The gut is home to a wide array of microbiota that influences various interactions within our bodies. These microbes also regulate gut functioning, digestive processes, absorption of essential vitamins and minerals, and so on. When the gut is not functioning correctly, our bodies suffer. Long-term effects of an unhealthy gut include increasing the risks of metabolic problems, depression, obesity, cancer, autoimmunity, liver disease, ulcers, heart disease, and other illnesses and health problems.
Of particular interest is the Paleo diet, which restricts the consumption of all grains (bread, rice, pasta, cereals, quinoa, etc) including whole grains, as well as legumes. The most notable limit of this diet is the loss of soluble and insoluble fibers found within these foods. Let’s explore this important nutrient first.
Part of what keeps the gut functioning correctly is ensuring it gets plenty of fiber. Fiber is good for the gut microbiota. They feed off it and thrive as they should. So naturally, one should always consider the impacts on long term impacts on gut health when making dietary changes. Besides benefiting gut functioning, fiber also helps lower cholesterol, regulate blood sugar levels, and assists with better weight management. Healthy gut functioning also helps keep TMAO (Trimethylamine N-oxide) levels low, which is a molecule generated via microbial metabolism linked to increased levels of cardiovascular disease, as well as hypothesized neurological disorders.
As a whole, what occurs when someone follows the Paleo diet long-term is the levels of good gut microbiota decrease and the amount of TMAO in the body increases. This is primarily contributed to the increase in protein consumption through meat and fish and the removal of whole grains and legumes.
While some fiber is consumed through various fruits and vegetables, two essential microbiomes in the gut are not getting fed. Bifidobacterial thrives from starches found in breads and grains, while Roseburia thrives from beta-glucans found in oats and barley.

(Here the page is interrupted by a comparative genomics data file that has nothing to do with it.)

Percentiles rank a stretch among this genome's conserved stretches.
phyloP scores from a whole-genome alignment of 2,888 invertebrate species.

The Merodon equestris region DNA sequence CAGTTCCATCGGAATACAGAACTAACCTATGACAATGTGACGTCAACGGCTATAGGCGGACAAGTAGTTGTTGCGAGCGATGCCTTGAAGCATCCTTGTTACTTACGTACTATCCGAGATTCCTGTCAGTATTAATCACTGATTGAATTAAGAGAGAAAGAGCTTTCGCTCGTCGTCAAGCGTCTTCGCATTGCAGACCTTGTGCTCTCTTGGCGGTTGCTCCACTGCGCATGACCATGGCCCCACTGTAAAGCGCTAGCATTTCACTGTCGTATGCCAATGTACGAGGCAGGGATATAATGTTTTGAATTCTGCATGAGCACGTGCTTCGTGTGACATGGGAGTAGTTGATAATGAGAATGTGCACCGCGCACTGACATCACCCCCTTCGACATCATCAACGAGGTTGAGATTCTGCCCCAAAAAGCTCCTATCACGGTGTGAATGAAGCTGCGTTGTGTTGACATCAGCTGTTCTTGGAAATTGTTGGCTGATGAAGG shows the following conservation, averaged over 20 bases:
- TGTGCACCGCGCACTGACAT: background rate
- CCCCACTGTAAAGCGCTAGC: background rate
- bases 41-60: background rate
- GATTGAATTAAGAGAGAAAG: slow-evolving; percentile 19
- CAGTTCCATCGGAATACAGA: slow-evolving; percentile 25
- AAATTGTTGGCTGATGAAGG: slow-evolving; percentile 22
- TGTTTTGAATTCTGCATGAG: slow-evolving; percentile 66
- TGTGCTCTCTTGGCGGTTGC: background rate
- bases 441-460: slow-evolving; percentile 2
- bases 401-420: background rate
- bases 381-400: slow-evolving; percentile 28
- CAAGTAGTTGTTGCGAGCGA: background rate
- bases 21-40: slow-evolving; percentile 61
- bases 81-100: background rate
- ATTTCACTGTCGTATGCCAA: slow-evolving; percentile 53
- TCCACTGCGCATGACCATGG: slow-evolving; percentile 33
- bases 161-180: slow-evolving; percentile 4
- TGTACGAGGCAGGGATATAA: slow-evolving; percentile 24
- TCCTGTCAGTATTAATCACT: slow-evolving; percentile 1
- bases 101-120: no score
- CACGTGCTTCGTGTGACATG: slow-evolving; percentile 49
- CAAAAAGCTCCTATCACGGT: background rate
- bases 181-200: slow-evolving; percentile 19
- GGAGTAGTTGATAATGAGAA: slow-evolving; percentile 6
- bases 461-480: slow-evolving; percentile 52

A recent research study followed different control groups that stayed on the Paleo for a year. There were three different groups – a control group, a strict Paleo group, and a pseudo-Paleo group. At the end of the study, those in the strict Paleo group and pseudo-Paleo group had a noticeable decrease in good gut microbiota. The participants did get plenty of fiber from fruits and vegetables. Yet, they were not getting the right balance of fiber to feed every type of healthy gut microbiome. There was also a noticeable increase in TMAO levels in study participants.1
Another study conducted by the same researchers, looked at the short-term microbiome shifts in the gut while on the Paleo diet. That study concluded that short-term use of the diet did not have long-term shifts in the microbiome.2
In conclusion, the studies show that following the Paleo diet long-term can reduce the healthy gut microbiota and increase TMAO levels. It doesn't mean that a Paleo diet can’t be followed long-term, but ensuring to modify and account for missing fiber sources is important. If you want more about dietary impacts on your gut, as well as effective approaches that are not carb-free or starch-free, please feel free to contact Toronto naturopathic doctor, Dr. Courtney Homberg at 647-351-7282 to schedule your appointment today.
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© 2018 Courtney Holmberg ND. All rights reserved. Dr. Courtney Holmberg, ND does not endorse or have professional affiliation with any discussed supplement or lab companies. All material provided is for general education and may not be construed as medical advice. The information is not intended to assist in diagnosing to treating a medical condition. Legal & Medical Disclaimer, sitemap